UI: you, me, and web usability

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UI…In addition to the importance of a good site-search to properly read the queries of customers and display the relevant products, the presentation of these products is also extremely valuable. Consumers don’t want to spend time navigating a site. They just want to buy what they’re looking for. When they don’t find what they want, they leave. So, do I dare ask, how do you get them to stay? We have been consistently stressing the importance and positive effect of site-search, and it’s merchandising tool counterparts. However, if a shopper can’t easily locate the search box, or simply cannot stand the site of your homepage, I’m sorry to say, but your site-search is as good as useless.

A successful UI is a dual combination of reliable functionally and aesthetic visibility. The less your shoppers have to think about their clicking action, the better. They should not be expected to spend huge chunks of time trying to navigate their way around your site. Life is hard enough already. So, what can be done to cut their time down?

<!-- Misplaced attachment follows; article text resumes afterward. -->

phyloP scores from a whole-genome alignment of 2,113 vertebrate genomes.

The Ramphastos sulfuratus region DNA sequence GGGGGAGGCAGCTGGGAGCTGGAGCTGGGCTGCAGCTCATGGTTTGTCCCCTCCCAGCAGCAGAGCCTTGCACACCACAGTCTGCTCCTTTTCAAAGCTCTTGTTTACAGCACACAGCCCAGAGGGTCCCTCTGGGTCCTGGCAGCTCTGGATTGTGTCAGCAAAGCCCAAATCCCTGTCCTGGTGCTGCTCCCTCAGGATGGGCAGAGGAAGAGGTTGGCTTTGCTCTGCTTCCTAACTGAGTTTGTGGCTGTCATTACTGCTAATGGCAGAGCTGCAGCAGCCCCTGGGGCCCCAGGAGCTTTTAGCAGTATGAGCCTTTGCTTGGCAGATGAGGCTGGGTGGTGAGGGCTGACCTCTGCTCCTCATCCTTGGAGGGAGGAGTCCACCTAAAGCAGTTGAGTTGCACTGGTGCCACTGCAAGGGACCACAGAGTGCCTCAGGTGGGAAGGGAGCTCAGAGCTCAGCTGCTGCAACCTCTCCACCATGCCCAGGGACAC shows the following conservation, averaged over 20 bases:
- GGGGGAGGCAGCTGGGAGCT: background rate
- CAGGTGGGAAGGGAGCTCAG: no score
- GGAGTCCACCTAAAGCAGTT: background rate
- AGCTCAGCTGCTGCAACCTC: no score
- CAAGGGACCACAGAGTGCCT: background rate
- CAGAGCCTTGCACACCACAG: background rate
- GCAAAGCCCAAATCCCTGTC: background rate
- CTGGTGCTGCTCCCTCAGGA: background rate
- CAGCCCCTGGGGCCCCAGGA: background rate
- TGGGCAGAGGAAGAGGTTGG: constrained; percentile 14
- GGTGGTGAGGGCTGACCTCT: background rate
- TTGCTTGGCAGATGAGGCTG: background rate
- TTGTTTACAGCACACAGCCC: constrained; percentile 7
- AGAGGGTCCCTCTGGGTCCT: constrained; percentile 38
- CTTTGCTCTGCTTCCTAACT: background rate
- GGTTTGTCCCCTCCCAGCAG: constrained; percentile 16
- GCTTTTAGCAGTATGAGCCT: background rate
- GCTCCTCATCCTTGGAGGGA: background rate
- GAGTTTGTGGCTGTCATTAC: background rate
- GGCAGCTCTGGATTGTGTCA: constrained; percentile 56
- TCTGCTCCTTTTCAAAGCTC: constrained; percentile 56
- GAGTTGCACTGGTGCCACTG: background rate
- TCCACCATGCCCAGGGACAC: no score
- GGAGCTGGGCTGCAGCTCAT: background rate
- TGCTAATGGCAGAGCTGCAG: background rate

Site-Search QuickView: click to zoom

Quick view: Exactly as the name implies…give your customers a quick view of the products they are seeking. A hover with the mouse over a desired product and a quick mini window automatically presents your customers with detailed product info. No more schlepping to a separate product page, no more waiting… just straight to checkout.

AutoComplete: Complete your customers’ queries so they don’t have to!

Search as you type. Instant Site-Search. Instant Shopping!

Site-search AutoComplete - click to zoom

Shoppers just start typing in the search box and a pop up list of frequent queries and suggested products from the store product catalogue appears. Great eye candy!

Placement: It matters! Trust us. Eyes wander and react in different ways to different stimuli. When discussing ecommerce, the question becomes to where do eyes wander on a screen and to what degree can they be stimulated? Thanks to a recent German usability blog posting, we learn that a recommendation tool, such as Cross-Sell, is most effectively located on the right hand side of the product page, enabling optimum eye stimulation (and eventually, human purchasing potential).

These are just to name a few. As a retailer, do you want to be responsible for the disappointment of some mother who spent hours without success trying to navigate herself around your site to find a driving hamster for her 6 year old son for Christmas? Of course not. So evaluate your UI and see what design improvements can be made and/or optimization tools can be added.

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